Madrigal charges that the Panel "manifestly exceeded its authority by acting contrary to the unambiguous provisions of the APS . . . regarding the Payment Applications." Madrigal Mot. to Vacate 29. As already noted, during the arbitration, the Panel found in favor of Foulger-Pratt on its claim that Madrigal had breached the parties' Contract by delaying final completion of the project. Interim Award ¶ 12. The Panel also sustained most of Foulger-Pratt's claim that it was "entitled to Final Payment, or alternatively that any outstanding prerequisites for Final Payment have been excused, waived, or prevented by Madrigal's action or inaction." Id. ¶ 13. It was in connection with these findings of contractual breach that the Panel awarded Foulger-Pratt payment on its three outstanding payment invoices, including pre-award interest. Madrigal's "excess authority" argument centers on its contention that the pre-award interest awards violate APS ¶¶ 2-5.2. Madrigal Mot. to Vacate 29.

As to Payment Application 29, Madrigal's claim focuses on APS the Items 1-8 Punch-List. In Paragraph 5.2, the parties agreed to a price of $1,194,000 for this work, payable to Foulger-Pratt upon completion, provided that it otherwise complied "with all other terms of this APS."*fn28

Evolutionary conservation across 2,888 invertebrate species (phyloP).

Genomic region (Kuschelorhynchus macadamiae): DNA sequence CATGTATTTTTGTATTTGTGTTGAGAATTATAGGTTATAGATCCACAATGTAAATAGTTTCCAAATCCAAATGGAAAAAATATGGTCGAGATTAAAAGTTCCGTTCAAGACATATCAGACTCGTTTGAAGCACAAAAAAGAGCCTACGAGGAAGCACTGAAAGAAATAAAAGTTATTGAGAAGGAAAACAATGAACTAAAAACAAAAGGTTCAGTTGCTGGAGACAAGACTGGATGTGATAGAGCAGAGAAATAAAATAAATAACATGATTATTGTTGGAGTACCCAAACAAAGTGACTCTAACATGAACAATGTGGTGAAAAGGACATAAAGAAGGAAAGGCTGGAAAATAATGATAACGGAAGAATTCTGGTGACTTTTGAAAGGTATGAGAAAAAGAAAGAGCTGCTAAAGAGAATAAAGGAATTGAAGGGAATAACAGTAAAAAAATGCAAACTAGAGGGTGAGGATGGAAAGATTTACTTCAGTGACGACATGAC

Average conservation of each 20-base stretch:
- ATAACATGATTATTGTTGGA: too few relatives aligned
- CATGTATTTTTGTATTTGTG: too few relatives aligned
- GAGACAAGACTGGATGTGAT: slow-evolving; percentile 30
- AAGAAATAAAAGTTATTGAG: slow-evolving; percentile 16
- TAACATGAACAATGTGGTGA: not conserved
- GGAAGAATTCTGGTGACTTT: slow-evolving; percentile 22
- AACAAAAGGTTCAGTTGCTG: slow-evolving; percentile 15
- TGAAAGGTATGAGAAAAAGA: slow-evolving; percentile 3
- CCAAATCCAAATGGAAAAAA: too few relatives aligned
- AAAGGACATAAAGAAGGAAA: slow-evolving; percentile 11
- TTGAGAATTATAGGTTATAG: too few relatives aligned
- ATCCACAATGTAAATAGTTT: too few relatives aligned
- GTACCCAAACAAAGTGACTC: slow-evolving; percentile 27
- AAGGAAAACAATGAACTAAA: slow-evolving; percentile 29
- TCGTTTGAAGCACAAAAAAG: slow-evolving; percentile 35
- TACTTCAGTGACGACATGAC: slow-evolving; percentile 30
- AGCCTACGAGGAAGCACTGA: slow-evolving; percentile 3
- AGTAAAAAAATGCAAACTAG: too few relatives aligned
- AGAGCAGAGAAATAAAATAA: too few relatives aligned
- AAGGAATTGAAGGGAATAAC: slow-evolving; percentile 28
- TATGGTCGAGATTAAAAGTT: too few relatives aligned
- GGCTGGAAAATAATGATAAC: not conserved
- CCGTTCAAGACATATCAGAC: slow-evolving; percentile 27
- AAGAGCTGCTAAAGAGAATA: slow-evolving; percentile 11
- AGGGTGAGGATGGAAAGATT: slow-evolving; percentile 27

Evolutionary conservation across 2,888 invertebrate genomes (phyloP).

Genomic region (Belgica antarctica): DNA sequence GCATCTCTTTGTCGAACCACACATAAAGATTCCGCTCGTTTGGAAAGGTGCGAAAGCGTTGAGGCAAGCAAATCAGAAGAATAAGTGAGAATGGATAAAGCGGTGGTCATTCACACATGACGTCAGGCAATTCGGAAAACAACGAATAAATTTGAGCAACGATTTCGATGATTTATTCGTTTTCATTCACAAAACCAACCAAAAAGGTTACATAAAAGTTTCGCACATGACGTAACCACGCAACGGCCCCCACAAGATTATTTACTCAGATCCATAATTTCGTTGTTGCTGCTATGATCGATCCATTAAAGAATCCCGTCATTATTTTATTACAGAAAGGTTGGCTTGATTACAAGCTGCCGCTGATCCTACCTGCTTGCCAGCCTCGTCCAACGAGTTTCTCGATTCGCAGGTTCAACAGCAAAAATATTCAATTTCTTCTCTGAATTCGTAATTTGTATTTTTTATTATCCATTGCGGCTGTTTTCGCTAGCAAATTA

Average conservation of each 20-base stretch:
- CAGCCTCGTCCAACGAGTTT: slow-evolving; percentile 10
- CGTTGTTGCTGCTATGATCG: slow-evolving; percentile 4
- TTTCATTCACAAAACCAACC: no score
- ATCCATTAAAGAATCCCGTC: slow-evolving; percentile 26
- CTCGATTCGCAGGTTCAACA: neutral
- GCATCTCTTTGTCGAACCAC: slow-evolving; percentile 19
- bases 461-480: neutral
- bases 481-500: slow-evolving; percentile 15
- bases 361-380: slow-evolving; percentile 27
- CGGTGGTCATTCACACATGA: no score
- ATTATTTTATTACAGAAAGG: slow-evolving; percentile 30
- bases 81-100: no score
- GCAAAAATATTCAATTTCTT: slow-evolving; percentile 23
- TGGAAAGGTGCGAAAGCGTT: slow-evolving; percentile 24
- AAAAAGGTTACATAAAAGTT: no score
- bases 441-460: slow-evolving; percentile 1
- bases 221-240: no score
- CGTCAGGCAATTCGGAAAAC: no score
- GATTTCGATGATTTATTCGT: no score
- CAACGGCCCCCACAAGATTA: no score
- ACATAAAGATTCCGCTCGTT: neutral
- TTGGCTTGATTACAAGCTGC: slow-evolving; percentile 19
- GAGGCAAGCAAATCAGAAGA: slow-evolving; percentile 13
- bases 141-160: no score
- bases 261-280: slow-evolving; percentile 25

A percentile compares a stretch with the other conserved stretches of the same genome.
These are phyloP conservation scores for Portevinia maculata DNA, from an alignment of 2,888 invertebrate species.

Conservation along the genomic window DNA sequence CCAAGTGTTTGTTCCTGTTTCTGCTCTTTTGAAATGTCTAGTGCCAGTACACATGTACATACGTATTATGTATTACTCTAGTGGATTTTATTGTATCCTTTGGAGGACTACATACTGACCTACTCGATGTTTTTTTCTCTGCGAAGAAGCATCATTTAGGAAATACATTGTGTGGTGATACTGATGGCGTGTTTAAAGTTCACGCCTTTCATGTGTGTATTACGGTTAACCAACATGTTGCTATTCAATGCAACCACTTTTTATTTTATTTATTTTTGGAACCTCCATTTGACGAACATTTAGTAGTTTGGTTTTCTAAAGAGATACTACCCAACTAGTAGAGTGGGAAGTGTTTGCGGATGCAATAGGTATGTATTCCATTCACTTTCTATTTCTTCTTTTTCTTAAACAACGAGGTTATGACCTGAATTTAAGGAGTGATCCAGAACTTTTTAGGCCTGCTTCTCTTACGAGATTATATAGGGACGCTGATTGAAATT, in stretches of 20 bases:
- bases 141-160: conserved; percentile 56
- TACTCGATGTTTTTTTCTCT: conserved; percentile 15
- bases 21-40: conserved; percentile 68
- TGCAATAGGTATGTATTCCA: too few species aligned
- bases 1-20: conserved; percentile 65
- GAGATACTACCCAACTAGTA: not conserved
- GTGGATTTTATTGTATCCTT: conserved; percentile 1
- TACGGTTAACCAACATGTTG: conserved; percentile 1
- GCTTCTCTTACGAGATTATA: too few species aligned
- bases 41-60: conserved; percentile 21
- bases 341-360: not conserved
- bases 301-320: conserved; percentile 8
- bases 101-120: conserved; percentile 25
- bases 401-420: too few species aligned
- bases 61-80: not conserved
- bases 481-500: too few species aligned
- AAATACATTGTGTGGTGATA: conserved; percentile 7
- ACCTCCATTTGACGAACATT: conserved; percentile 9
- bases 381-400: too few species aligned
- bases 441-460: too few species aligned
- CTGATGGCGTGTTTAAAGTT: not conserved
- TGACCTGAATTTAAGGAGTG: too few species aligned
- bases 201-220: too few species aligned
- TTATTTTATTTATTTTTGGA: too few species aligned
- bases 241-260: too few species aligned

¶ 5.2, which sets out the parties' agreed payment schedule as to

As is clear from APS ¶ 11, the Panel was empowered to decide issues relating to Foulger-Pratt's right to payment under the APS and the parties' underlying agreements:

The arbitration shall determine the Madrigal Claims and the claims of Foulger-Pratt and Travelers that, upon satisfaction of its obligations under this APS, Foulger-Pratt is entitled to full payment of the balance of the Contract Sum and Madrigal's contention that FoulgerPratt's right to such payment is subject to: (a) the provisions of the Contract; (b) compliance with this APS, including, without limitation, the provisions in paragraph 5; (c) the Madrigal Claims set forth in the February 2, 2009 "Madrigal Outstanding Items" list; (d) Foulger-Pratt's performance of the Condo Association and Unit Owners Punch-Lists; and (e) submission of the Contract close-out documents.

In light of APS ¶ 11, Madrigal fails to demonstrate how APS ¶ 5.2 has been violated by the Panel's decision to grant pre-award interest on Payment Application 29. That award was based on the Panel's conclusion that "any outstanding prerequisites" for final payment to Foulger-Pratt had been voided by Madrigal's contractual breach. Madrigal does not dispute the Panel's overall ruling on the issue, nor can it under the terms of the APS.*fn29 The Panel operated